The California-headquartered firm’s vice president of environment, policy and social initiatives, Lisa Jackson, made this announcement at Apple’s ‘Loop You In’ event, Climate Action reported.
Apple aiming high
Since 2014, Apple has been working towards running its facilities including retail stores, data centres, and manufacturing facilities, off 100% clean power.
In October last year, the tech company launched two programmes to reduce the carbon footprint of its manufacturing partners in China.
The firm described the programmes as a way to “avoid over 20 million metric tons of greenhouse gas pollution in the country between now and 2020, equivalent to taking nearly four million passenger vehicles off the road for one year.”
Tim Cook, Apple’s CEO said in a company statement: “Climate change is one of the great challenges of our time, and the time for action is now.
“The transition to a new green economy requires innovation, ambition and purpose. We believe passionately in leaving the world better than we found it and hope that many other suppliers, partners and other companies join us in this important effort.”
Recycling modern tech
In addition to the significant renewable achievement, Jackson announced the relaunch of Apple’s reuse and recycling programme, ‘Apple Renew’, noting that “recycling an Apple product should be as easy as using one.”
Climate Action reported that the Apple ‘Liam’ robot was also launched on Monday, which comprises of 29 arms designed to disassemble iPhones so that components and materials can be reused and recycled.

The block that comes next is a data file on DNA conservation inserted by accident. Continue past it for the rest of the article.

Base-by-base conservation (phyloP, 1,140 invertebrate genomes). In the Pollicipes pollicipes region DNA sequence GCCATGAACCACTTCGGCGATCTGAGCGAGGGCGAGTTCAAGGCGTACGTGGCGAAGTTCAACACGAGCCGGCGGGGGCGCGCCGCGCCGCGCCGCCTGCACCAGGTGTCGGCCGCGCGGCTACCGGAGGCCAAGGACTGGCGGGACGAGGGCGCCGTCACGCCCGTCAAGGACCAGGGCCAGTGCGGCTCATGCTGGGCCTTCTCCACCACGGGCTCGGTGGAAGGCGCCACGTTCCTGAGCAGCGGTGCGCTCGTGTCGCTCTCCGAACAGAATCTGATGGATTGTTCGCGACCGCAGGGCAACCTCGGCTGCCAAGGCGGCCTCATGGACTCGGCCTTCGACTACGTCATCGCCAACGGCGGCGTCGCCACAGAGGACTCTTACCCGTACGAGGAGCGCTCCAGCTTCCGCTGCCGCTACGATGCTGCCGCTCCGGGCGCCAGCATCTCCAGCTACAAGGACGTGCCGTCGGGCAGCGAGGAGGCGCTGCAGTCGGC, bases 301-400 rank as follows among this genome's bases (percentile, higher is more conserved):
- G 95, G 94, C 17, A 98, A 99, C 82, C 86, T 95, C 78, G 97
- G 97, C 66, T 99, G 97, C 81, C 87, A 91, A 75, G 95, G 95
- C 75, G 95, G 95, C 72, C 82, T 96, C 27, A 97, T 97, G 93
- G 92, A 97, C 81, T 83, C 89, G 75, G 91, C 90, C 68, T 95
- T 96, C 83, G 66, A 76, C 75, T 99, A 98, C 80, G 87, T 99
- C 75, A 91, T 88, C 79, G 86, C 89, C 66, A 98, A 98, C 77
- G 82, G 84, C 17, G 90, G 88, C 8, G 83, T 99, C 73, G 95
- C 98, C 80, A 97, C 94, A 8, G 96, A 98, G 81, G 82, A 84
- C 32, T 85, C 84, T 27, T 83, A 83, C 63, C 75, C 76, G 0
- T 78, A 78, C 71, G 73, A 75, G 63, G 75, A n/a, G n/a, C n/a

According to the US firm, the robot can dissemble an estimated 1.2 million phones a year.
Data centres chew power
According to research information released in 2015 by global engineering and management company Aurecon, on data centre energy usage, cooling systems have been identified as the main reason for high energy consumption, however, ‘free cooling opportunities’ are available in certain geographical locations such as South Africa.
Peter Greaves, expertise, data and ICT facilities leader at Aurecon, said: “There’s definitely more opportunities to use this type of indirect free-cooling in certain areas of South Africa, particularly where the temperature falls below 19°C and the humidity is below 60 RH (relative humidity) for more than 2,500 hours per year.”
He added that if the given air temperature is in accordance with the American Society of Heating, Refrigerating and Air-Conditioning Engineers (ASHRAE) requirements of 18°C-27°C then a ‘free cooling’ system would work.
Greaves described US multinational internet provider Google’s energy efficient model: “Google’s data centre in Hamina, Finland, is aiming to reach its goal of becoming carbon neutral and it recently signed a deal with a wind farm operator in Sweden to power its Finnish facility with wind turbines.
“As South African data centres continue to develop, I predict that a growing number of operators will be more willing to tackle sustainability challenges head-on and incorporate more progressive solutions into their data centre designs and development”, he concluded.